White-Collar Crime

The retaining of an experienced New York City white-collar crime lawyer is critical any time a person is accused of violating New York's numerous white collar crimes.

“White-collar crime” is a general term often used to define non-violent crimes that are financial in motivation. White-collar crimes tend to exist when people use deception or fraud to steal property, rather than force or when government officials use their positions for financial gain. White-collar crime can include money laundering, corruption, conspiracy, bribery, identity theft, embezzlement, insider trading, etc.

Accusations of white-collar crime are complicated and the evidence in question is always voluminous. This is true because white-collar crime, when it happens, happens over a long period of time. As a result, it takes a long time for the authorities to find out about it and it takes even longer for them to prove it. For example, if a person was charged with robbery, it is very clear to the victim, the witnesses, the police, and to society in general that the defendant forcibly stole a person’s property. The incident clearly happens, the authorities are then notified, and an arrest is made. Then the evidence is referred to the District Attorney’s Office and the case is litigated. With white-collar offenses, however, it can take years to find out that a crime even occurred. And it could take even longer to prove it or disprove it. For example, suppose an employee trusted with managing a company’s finances takes a small portion of the company’s money, turns it into cash, and pockets it. Suppose further that he does this at such a miniscule level, compared to the overall amount of money the company earns, that no one even realized the money is gone. However, over a period of say ten years, that miniscule amount of money that the money manager took in each increment adds up. Now, the company realizes that it lost millions of dollars over a long period of time, but where did it go? After all, the manager was in charge of the money so how can you prove that he stole it? It’s not necessarily an easy task. Doing so would require a careful examination of a lot of documents, figuring out patterns of behavior, and potentially even forcing co-conspirators to cooperate.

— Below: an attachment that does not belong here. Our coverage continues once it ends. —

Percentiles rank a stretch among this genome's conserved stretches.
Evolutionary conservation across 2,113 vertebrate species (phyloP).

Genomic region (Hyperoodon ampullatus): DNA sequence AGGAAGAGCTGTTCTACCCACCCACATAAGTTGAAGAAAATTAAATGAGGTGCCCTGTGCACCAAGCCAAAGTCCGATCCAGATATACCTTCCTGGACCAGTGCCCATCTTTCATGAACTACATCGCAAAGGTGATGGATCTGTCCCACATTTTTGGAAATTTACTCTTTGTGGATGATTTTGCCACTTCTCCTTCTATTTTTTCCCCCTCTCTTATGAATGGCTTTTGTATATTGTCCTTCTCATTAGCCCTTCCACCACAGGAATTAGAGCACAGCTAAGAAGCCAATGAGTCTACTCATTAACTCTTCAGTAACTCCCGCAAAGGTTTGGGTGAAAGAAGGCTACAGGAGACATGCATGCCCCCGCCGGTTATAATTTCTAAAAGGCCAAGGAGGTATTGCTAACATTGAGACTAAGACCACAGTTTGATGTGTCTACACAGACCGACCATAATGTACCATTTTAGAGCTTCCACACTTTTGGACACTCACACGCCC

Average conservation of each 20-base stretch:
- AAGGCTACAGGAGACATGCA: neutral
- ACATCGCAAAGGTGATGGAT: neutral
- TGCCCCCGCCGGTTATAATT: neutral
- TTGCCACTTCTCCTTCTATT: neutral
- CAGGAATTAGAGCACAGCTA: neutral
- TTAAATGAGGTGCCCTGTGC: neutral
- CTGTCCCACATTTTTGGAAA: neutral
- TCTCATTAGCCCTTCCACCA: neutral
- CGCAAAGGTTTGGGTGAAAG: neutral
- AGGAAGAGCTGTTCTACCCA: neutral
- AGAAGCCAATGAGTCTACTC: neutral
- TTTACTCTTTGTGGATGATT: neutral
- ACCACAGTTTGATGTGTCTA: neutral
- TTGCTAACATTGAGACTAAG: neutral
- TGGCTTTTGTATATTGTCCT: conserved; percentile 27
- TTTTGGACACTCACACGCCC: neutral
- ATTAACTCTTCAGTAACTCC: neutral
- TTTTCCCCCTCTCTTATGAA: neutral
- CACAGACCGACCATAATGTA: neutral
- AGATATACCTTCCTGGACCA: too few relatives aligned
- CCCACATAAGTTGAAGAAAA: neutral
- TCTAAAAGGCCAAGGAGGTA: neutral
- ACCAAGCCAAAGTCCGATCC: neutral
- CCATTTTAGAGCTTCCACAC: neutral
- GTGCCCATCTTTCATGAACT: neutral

What makes white-collar crime accusations vexing is because mere suspicion of impropriety is often enough to ruin a career or to land someone in jail. There are two main reasons for this. Reason one is that people simply do not like the idea of white-collar crime. White-collar workers in general are typically vilified in today’s political climate. Those feelings mixed with any accusations of impropriety are enough to allow people to jump to the wrong conclusions. Reason two is the voluminous amounts of documents associated with typical white-collar cases are enough to make the head of a layperson spin. It’s just easier to assume the person is guilty than to really look at the evidence. This causes an inherent lowering of the burden of proof.

Below is an explanation of the statutes that the most common white-collar crime arrests stem from in New York. If you or a loved one are the target of an investigation in which the government thinks you committed a white-collar crime or if you've already been arrested or indicted, do not hesitate to contact John Buza today for a free consultation.

Bribery, Bribe Receiving, Commercial Bribing, and Commercial Bribe Receiving
Health Care Fraud
Identity Theft
Insurance Fraud
Larceny and Possession of Stolen Property
Falsifying Business Records
Forgery and Criminal Possession of a Forged Instrument
Perjury
Welfare Fraud